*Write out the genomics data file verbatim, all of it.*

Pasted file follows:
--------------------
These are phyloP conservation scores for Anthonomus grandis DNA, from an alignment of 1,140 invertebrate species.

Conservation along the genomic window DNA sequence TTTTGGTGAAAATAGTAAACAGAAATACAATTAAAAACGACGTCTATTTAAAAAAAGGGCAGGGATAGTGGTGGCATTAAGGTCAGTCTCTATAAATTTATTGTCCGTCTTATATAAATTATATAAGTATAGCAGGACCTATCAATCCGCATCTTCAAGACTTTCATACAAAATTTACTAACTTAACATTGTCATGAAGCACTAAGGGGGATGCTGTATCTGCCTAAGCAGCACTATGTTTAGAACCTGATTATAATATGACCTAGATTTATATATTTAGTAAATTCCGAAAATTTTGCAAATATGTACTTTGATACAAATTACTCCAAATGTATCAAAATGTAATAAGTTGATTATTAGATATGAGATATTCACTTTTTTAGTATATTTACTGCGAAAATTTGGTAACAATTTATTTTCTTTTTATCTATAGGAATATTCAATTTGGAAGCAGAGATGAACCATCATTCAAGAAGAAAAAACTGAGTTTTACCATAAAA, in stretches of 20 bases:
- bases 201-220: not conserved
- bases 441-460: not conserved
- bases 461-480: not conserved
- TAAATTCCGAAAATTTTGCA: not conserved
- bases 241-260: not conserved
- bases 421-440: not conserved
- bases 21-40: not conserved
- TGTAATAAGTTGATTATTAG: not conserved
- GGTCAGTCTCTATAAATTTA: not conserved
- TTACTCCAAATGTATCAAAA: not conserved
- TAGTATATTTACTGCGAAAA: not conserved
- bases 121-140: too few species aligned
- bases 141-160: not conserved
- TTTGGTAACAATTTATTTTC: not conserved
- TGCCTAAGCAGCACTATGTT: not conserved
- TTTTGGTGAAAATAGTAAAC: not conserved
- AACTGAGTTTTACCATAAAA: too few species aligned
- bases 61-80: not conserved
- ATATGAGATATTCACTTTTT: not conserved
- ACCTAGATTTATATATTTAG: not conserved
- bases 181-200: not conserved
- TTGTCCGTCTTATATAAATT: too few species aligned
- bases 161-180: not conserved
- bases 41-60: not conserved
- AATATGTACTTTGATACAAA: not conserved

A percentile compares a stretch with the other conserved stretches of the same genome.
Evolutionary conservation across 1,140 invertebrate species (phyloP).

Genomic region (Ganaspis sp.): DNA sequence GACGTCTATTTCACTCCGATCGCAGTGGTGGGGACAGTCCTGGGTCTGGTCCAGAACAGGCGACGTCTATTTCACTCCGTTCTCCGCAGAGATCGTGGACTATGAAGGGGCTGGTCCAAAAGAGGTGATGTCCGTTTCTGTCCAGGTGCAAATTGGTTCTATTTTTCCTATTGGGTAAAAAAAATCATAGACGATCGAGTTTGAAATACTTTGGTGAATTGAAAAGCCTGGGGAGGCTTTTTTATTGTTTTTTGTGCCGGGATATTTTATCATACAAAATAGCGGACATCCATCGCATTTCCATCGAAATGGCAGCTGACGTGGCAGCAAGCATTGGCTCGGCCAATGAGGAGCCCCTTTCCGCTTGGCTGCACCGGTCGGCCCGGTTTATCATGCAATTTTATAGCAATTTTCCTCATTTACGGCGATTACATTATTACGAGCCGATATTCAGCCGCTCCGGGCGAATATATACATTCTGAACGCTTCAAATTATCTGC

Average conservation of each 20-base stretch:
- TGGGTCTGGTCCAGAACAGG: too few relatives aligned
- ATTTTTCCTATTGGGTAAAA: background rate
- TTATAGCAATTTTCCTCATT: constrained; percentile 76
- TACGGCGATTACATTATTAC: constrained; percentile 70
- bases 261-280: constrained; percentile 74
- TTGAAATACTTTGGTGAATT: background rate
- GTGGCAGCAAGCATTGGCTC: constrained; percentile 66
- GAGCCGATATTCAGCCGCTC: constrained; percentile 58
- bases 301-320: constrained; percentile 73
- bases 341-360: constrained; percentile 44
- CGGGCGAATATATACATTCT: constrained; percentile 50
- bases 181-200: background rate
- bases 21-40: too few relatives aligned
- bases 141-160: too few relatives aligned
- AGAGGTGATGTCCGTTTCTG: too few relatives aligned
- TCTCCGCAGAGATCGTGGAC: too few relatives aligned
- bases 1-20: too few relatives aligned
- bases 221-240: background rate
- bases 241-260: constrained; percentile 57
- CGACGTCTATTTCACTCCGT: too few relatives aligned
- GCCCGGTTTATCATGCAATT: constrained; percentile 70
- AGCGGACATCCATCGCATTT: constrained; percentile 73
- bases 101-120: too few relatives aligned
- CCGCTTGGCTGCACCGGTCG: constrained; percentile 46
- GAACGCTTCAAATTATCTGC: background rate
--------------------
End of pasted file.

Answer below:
These are phyloP conservation scores for Anthonomus grandis DNA, from an alignment of 1,140 invertebrate species.

Conservation along the genomic window DNA sequence TTTTGGTGAAAATAGTAAACAGAAATACAATTAAAAACGACGTCTATTTAAAAAAAGGGCAGGGATAGTGGTGGCATTAAGGTCAGTCTCTATAAATTTATTGTCCGTCTTATATAAATTATATAAGTATAGCAGGACCTATCAATCCGCATCTTCAAGACTTTCATACAAAATTTACTAACTTAACATTGTCATGAAGCACTAAGGGGGATGCTGTATCTGCCTAAGCAGCACTATGTTTAGAACCTGATTATAATATGACCTAGATTTATATATTTAGTAAATTCCGAAAATTTTGCAAATATGTACTTTGATACAAATTACTCCAAATGTATCAAAATGTAATAAGTTGATTATTAGATATGAGATATTCACTTTTTTAGTATATTTACTGCGAAAATTTGGTAACAATTTATTTTCTTTTTATCTATAGGAATATTCAATTTGGAAGCAGAGATGAACCATCATTCAAGAAGAAAAAACTGAGTTTTACCATAAAA, in stretches of 20 bases:
- bases 201-220: not conserved
- bases 441-460: not conserved
- bases 461-480: not conserved
- TAAATTCCGAAAATTTTGCA: not conserved
- bases 241-260: not conserved
- bases 421-440: not conserved
- bases 21-40: not conserved
- TGTAATAAGTTGATTATTAG: not conserved
- GGTCAGTCTCTATAAATTTA: not conserved
- TTACTCCAAATGTATCAAAA: not conserved
- TAGTATATTTACTGCGAAAA: not conserved
- bases 121-140: too few species aligned
- bases 141-160: not conserved
- TTTGGTAACAATTTATTTTC: not conserved
- TGCCTAAGCAGCACTATGTT: not conserved
- TTTTGGTGAAAATAGTAAAC: not conserved
- AACTGAGTTTTACCATAAAA: too few species aligned
- bases 61-80: not conserved
- ATATGAGATATTCACTTTTT: not conserved
- ACCTAGATTTATATATTTAG: not conserved
- bases 181-200: not conserved
- TTGTCCGTCTTATATAAATT: too few species aligned
- bases 161-180: not conserved
- bases 41-60: not conserved
- AATATGTACTTTGATACAAA: not conserved

A percentile compares a stretch with the other conserved stretches of the same genome.
Evolutionary conservation across 1,140 invertebrate species (phyloP).

Genomic region (Ganaspis sp.): DNA sequence GACGTCTATTTCACTCCGATCGCAGTGGTGGGGACAGTCCTGGGTCTGGTCCAGAACAGGCGACGTCTATTTCACTCCGTTCTCCGCAGAGATCGTGGACTATGAAGGGGCTGGTCCAAAAGAGGTGATGTCCGTTTCTGTCCAGGTGCAAATTGGTTCTATTTTTCCTATTGGGTAAAAAAAATCATAGACGATCGAGTTTGAAATACTTTGGTGAATTGAAAAGCCTGGGGAGGCTTTTTTATTGTTTTTTGTGCCGGGATATTTTATCATACAAAATAGCGGACATCCATCGCATTTCCATCGAAATGGCAGCTGACGTGGCAGCAAGCATTGGCTCGGCCAATGAGGAGCCCCTTTCCGCTTGGCTGCACCGGTCGGCCCGGTTTATCATGCAATTTTATAGCAATTTTCCTCATTTACGGCGATTACATTATTACGAGCCGATATTCAGCCGCTCCGGGCGAATATATACATTCTGAACGCTTCAAATTATCTGC

Average conservation of each 20-base stretch:
- TGGGTCTGGTCCAGAACAGG: too few relatives aligned
- ATTTTTCCTATTGGGTAAAA: background rate
- TTATAGCAATTTTCCTCATT: constrained; percentile 76
- TACGGCGATTACATTATTAC: constrained; percentile 70
- bases 261-280: constrained; percentile 74
- TTGAAATACTTTGGTGAATT: background rate
- GTGGCAGCAAGCATTGGCTC: constrained; percentile 66
- GAGCCGATATTCAGCCGCTC: constrained; percentile 58
- bases 301-320: constrained; percentile 73
- bases 341-360: constrained; percentile 44
- CGGGCGAATATATACATTCT: constrained; percentile 50
- bases 181-200: background rate
- bases 21-40: too few relatives aligned
- bases 141-160: too few relatives aligned
- AGAGGTGATGTCCGTTTCTG: too few relatives aligned
- TCTCCGCAGAGATCGTGGAC: too few relatives aligned
- bases 1-20: too few relatives aligned
- bases 221-240: background rate
- bases 241-260: constrained; percentile 57
- CGACGTCTATTTCACTCCGT: too few relatives aligned
- GCCCGGTTTATCATGCAATT: constrained; percentile 70
- AGCGGACATCCATCGCATTT: constrained; percentile 73
- bases 101-120: too few relatives aligned
- CCGCTTGGCTGCACCGGTCG: constrained; percentile 46
- GAACGCTTCAAATTATCTGC: background rate